“Golden age of renewables” hailed at official launch of Australia’s biggest wind project
Spanish energy giant Acciona Energía has hailed a “golden age of renewables” at the official launch event for the start of construction at Australia’s biggest wind farm to date – the 1.026GW MacIntyre project in Queensland.
The start of construction of the $2 billion project was first announced by Acciona last month, as we reported here, but the official celebrations were held on Thursday at a “sod turning” ceremony event with the state minister at the site about 60kms west of Warwick in south-west Queensland.
“I believe MacIntyre is the start of a golden age of renewable energy in Australia. One that takes full advantage of our renewable resources with projects that help drive and develop our regional economies,” said the head of Acciona Energía in Australia Brett Wickham.
“MacIntyre is the largest project Acciona Energía has undertaken anywhere in the world and will be our flagship development for many years to come.”
The project will be a welcome addition to the grid in Queensland, which is suffering the highest electricity prices in the country due to its near total reliance on coal, and because of the surging price of coal and gas and some major coal outages.
Queensland has a 50 per cent renewables target by 2030, but has so far delivered less than 20 per cent. The state government is expected to announce a “plan” to fill that gap later this year.
MacIntyre will help fill the gap, along with other projects currently under construction, including the Dulacca and Kaban wind farms, and the 400MW Western Downs solar project, which will be the biggest in the country, at least for a time.
State energy minister Mick de Brenni said the mega project is further evidence of the government’s “long-standing commitment to renewables, which would keep downward pressure on electricity prices.”
The MacIntyre precinct – which will include 180 Nordex turbines rated at 5.7MW each and with a tip height of 235m – is actually two projects in one.
The MacIntrye wind farm itself will comprise 162 turbines and 923MW of capacity, while the adjoining Karara wind farm, comprising 18 turbines and 103MW of capacity, will be directly owned by Queensland government utility CleanCo.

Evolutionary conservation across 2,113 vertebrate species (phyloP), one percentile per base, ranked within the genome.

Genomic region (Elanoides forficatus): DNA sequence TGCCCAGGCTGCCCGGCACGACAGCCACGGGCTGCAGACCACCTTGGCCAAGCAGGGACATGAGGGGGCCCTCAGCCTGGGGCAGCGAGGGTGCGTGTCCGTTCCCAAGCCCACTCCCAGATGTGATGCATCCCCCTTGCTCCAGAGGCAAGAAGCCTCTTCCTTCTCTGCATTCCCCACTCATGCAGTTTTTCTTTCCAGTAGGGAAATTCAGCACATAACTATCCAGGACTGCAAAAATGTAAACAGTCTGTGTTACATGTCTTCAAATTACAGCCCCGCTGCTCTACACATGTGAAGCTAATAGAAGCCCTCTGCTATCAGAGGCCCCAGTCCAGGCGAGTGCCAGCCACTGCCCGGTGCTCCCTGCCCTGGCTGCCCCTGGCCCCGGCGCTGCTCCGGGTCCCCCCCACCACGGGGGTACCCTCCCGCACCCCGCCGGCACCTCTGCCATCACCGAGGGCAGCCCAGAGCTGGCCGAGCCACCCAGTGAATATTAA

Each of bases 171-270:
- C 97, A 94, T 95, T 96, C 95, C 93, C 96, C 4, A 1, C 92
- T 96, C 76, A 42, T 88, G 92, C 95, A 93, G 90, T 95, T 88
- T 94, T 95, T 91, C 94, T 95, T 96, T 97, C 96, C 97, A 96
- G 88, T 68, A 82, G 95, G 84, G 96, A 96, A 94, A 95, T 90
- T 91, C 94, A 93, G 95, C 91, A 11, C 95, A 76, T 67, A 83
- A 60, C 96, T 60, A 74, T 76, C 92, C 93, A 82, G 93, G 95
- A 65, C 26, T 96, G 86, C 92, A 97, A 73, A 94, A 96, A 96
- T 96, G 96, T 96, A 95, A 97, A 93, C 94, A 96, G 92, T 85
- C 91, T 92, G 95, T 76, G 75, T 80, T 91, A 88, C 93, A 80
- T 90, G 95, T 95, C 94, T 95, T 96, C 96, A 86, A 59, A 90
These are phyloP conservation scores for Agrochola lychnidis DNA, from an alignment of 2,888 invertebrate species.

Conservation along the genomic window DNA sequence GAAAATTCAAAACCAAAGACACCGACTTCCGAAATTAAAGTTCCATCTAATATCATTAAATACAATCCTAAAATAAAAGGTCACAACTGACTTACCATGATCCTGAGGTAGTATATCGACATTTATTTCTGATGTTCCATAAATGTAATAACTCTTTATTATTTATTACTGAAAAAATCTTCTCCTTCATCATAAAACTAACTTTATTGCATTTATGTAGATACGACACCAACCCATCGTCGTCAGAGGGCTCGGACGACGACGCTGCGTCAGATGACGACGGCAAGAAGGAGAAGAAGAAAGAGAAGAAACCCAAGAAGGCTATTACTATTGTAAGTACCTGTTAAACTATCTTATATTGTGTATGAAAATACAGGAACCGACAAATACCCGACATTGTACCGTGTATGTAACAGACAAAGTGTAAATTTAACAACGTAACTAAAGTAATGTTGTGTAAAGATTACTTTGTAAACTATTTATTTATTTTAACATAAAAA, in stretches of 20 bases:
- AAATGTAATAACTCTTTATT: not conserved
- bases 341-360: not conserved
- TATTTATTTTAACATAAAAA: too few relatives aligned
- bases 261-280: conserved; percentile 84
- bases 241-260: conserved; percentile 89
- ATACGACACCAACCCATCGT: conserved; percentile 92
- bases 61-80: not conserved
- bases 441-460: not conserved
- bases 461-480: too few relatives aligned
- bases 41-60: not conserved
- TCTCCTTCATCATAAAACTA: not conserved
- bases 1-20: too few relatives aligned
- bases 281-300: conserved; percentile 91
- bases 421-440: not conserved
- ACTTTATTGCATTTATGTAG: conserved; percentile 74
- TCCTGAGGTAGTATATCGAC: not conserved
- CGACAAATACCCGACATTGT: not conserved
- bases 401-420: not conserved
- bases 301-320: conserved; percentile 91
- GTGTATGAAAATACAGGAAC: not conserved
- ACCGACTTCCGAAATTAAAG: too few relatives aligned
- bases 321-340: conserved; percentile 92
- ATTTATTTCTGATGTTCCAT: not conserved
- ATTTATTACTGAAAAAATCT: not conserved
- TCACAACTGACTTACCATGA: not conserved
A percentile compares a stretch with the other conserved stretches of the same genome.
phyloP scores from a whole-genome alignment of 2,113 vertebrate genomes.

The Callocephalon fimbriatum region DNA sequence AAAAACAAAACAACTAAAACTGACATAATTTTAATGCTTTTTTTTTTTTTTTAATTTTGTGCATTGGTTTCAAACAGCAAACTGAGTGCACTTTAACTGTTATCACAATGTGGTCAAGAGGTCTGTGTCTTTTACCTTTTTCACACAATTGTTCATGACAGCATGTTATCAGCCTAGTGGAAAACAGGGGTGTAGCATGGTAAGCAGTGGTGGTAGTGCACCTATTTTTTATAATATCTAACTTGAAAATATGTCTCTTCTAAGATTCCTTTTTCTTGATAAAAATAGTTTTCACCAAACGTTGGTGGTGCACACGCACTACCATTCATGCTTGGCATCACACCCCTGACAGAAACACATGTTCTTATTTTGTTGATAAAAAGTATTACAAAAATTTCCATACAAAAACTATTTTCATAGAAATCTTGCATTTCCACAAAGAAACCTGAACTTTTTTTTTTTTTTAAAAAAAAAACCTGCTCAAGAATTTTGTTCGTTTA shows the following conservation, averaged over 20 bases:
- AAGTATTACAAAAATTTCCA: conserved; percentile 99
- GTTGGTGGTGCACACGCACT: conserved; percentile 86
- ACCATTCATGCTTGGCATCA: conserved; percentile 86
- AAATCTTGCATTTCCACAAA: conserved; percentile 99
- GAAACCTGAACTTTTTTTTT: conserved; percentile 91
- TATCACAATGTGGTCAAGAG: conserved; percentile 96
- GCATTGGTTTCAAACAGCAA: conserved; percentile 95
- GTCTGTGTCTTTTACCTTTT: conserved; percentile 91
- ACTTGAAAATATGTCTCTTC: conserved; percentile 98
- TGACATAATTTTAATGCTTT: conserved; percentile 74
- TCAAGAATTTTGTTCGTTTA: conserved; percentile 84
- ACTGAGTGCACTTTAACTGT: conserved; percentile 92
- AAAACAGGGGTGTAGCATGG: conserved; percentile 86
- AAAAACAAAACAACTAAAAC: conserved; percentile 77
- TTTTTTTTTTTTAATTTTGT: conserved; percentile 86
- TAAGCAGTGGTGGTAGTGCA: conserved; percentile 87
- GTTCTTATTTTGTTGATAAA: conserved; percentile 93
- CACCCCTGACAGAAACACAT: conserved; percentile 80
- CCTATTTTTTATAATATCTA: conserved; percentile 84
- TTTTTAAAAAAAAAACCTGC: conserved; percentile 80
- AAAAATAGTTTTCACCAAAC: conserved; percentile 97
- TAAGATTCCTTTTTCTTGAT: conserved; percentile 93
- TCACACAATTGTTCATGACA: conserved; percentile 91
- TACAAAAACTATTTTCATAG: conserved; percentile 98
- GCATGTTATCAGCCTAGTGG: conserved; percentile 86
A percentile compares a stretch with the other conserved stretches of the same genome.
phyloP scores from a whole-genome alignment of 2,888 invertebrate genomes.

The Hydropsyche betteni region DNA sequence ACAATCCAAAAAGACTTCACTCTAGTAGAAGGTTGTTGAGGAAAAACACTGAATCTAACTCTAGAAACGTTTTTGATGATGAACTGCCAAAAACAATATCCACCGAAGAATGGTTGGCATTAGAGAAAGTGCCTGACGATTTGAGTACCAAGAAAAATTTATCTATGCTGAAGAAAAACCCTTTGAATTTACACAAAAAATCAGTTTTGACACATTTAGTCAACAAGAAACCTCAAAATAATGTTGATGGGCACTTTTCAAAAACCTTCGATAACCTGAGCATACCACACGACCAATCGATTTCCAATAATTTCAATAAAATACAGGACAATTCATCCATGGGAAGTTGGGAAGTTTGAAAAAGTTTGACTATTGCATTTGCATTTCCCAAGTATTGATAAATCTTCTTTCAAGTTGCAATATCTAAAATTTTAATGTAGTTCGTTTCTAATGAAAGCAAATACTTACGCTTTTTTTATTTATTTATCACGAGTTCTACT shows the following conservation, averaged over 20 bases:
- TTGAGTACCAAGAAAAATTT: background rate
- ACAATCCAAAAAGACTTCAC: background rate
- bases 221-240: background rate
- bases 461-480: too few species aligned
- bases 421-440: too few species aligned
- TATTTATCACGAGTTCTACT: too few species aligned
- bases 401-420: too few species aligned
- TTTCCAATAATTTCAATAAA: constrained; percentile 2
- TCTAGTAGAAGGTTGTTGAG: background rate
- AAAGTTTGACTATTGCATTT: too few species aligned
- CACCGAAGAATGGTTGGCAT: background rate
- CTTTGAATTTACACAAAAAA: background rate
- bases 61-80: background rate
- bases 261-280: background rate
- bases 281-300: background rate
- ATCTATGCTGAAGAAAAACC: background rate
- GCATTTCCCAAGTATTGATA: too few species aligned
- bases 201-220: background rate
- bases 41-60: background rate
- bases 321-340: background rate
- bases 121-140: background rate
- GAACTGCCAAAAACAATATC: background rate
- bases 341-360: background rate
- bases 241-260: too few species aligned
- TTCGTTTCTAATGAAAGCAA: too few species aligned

CleanCo also has a contract to take some of the output of the main MacIntyre facility, as does Korea Zinc, which is minority shareholder of MacIntyre and intends to use its share of the output to help its Sun Metals refinery in Townsville become one of the first producers of green zinc in the world.
“With our equity offtake from MacIntyre we plan to accelerate the decarbonisation of our sister company’s zinc refinery in Townsville as part of their ambition to be one of the first major refineries in the world to produce green zinc,” said Daniel Kim, the head of Korea Zinc’s local offshoot Ark Energy.
The precinct will create over 450 direct jobs during construction with an additional 220 jobs supported by Powerlink to build the transmission infrastructure. It expects to be operating in 2024 and will employ 15 staff to maintain the site.
Additionally, the precinct will also source $500 million in work from Queensland suppliers further fuelling regional businesses.
“Australia has such an abundance of renewable energy resources. All across the country, projects like MacIntyre can harness and capitalise on this opportunity to realise a new golden age,” Wickham said.
“Large scale renewable projects lay new foundations that support larger local economies and create new employment opportunities for those living in the area.
“MacIntyre will avoid about 3 million tonnes of CO2 from being emitted into the atmosphere. It shows that renewable energy projects can both achieve our climate goals as well as create hundreds of real jobs and bring in hundreds of millions of new investment in the process”.
CleanCo Chair Jacqui Walters said that the MacIntyre precinct will help to support CleanCo to deliver reliable, clean energy solutions at a competitive price for customers helping them thrive in a net zero future.
Powerlink Chief Executive Paul Simshauser said on-ground work had started this month to deliver two new switching stations and 65 kilometres of new transmission line to connect the massive wind precinct to the grid.
“At more than one gigawatt, this is easily Powerlink’s largest connection project to date,” Simshauser said.